?

Log in

No account? Create an account
loki

Musings on fossils, lore & dinosaurs

There's actuallythis wonderful study that has combined folklore research with the classic Greek literature. In particular how the discovery of fossil remains actually shaped the 'mythological' culture and stories, thus providing real 'evidence' of fantastical creatures like cyclops.

Someone on one of the mailing lists I'm on posted this story about a recent discovery of a large pliosaur dinosaur in Norway. The poster, titled the message "Midgard Serpent, anyone?"

Which got me to thinking about the folkloric study on Greek literature. It probably is very likely that in ancient times both during and before the Viking Age, our ancestors did uncover such fossils, and they probably shaped their ideas about the way the midgard serpent looked. So maybe, that little bit of tongue-in-cheek fun by the poster, could actually be the basis for some of the details found in our lore.
Tags:

Comments

I have a crush on the way you think.

--zen
*blinks* and why do you say that?
I really appreciate the way you use deductive reasoning and the scientific method as an approach to exploring new ideas. It is cool. I get excited to read your posts, for I know they are going to be well thought out. So, I have a crush on the way you think and express those thoughts.

--zen
Plus I also got a strong sense of integrity in your approach.
--zen
As to that, it's because I want to be a testament to My Gods. I want to improve understandings of our religion, and of Them. That is not something one undertakes lightly, but has to think, and mull over carefully.

One of the reasons I put forth so many of my thoughts here is that each entry is like an essay waiting to happen, a book waiting to be written, and it has the first kernel of yet deeper thoughts to come. Graduate school burnt me out somewhat on writing and research, but the bug is starting to come back. ^.^

I guess it's a combination of the fact that I have a Masters degree, and have written academic works examining elements of our religion/tradition mixed with the fact that I strongly believe the lore is a diving board where people then need to explore developing personal relationships and understandings with the Gods and Goddesses.

I just don't like how people willy-nilly make half-assed statements that only end up causing MORE confusion in the long-run. I've been around long enough that I've had to 'correct' so many of these misperceptions that it's become a pet peeve.

Oh and the Masters degree is in the Humanities, which is a discipline that really evolves around figuring out the "why" and "meaning" of whatever is being studied, using a variety of methods that may include science, archaelogy, mathematics, anthropology, theology, literary analysis, historical anaylsis, music, art, etc.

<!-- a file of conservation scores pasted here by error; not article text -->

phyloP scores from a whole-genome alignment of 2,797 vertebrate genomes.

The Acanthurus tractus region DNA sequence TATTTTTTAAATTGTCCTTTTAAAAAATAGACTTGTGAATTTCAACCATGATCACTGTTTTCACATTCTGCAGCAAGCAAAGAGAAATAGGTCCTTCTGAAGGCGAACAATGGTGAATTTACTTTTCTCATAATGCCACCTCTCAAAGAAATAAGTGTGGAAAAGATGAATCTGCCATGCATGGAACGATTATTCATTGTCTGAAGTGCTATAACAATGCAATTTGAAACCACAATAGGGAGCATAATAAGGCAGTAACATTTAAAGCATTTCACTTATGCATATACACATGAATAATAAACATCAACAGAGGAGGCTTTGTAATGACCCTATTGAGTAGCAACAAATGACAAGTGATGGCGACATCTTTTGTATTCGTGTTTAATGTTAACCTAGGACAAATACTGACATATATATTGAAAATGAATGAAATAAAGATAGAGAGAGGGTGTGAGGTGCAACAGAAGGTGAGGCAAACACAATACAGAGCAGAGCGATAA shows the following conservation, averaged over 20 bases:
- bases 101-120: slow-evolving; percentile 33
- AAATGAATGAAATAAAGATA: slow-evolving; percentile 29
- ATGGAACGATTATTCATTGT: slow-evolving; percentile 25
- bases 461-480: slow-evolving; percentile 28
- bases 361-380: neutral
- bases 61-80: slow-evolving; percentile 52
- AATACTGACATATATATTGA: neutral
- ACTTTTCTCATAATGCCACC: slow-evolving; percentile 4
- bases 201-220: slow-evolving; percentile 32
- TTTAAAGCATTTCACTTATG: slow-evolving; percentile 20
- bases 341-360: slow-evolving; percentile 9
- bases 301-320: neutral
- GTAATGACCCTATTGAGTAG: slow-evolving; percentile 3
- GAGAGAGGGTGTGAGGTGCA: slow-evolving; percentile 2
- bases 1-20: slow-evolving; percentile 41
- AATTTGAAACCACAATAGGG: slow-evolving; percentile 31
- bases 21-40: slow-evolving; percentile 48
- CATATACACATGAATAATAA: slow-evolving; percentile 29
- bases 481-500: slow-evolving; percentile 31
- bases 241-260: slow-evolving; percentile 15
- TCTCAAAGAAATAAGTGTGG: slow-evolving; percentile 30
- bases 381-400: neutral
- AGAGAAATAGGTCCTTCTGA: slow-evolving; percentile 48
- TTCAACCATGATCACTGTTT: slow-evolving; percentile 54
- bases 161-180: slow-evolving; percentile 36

I strongly believe in Foucault's concept of the Archaelogical episteme, which he outlines in his work, The Order of Things. Essentially, his theory of the archaelogical episteme is that in order to study the science (or anything else even a work of art) from a certain period of time and/or culture, you have to study it within the cultural mindset & beliefs of that culture.

Thus when you look at scientific thought you look at how Galileo was persecuted for his idea that the universe did not revolve around the earth which was contradictory to the prevailing 'thought' of the time. Looking at it strictly scientifically we don't understand why they thought that way, nor how it shaped everything they did, but within cultural context it begins to make sense.

Foucault's "proof" is a little strained at points in his book (he looks at the 19th Century thought vs. Renaissance vs. Classical), but the core concept really can be taken and used anywhere. He even goes on to say that to understand a later thought process you have to examine the cultural thought processes that came before it to truly understand it.

This is so easy to apply to our collective religious tradition, as you realize our lore was written almost without exception after conversion, by Christian scholars. Most of the academic analysis until about 20 years ago, examined these peoples as either existing in isolation (which we know to be wrong) or under the cultural milleiu of colonialism/imperialism which just doesn't fit. All these things distort and skew our perceptions today of that religion we try so carefully to reconstruct.

Foucault also has some phenomenal thoughts on examining a culture's architecture and city planning and how it represents that society's cultural and moral worldview. His works are extremely dense and difficult to get through, but really truly enlightening if you can slug it out.

Edited at 2008-03-04 06:43 am (UTC)

Tags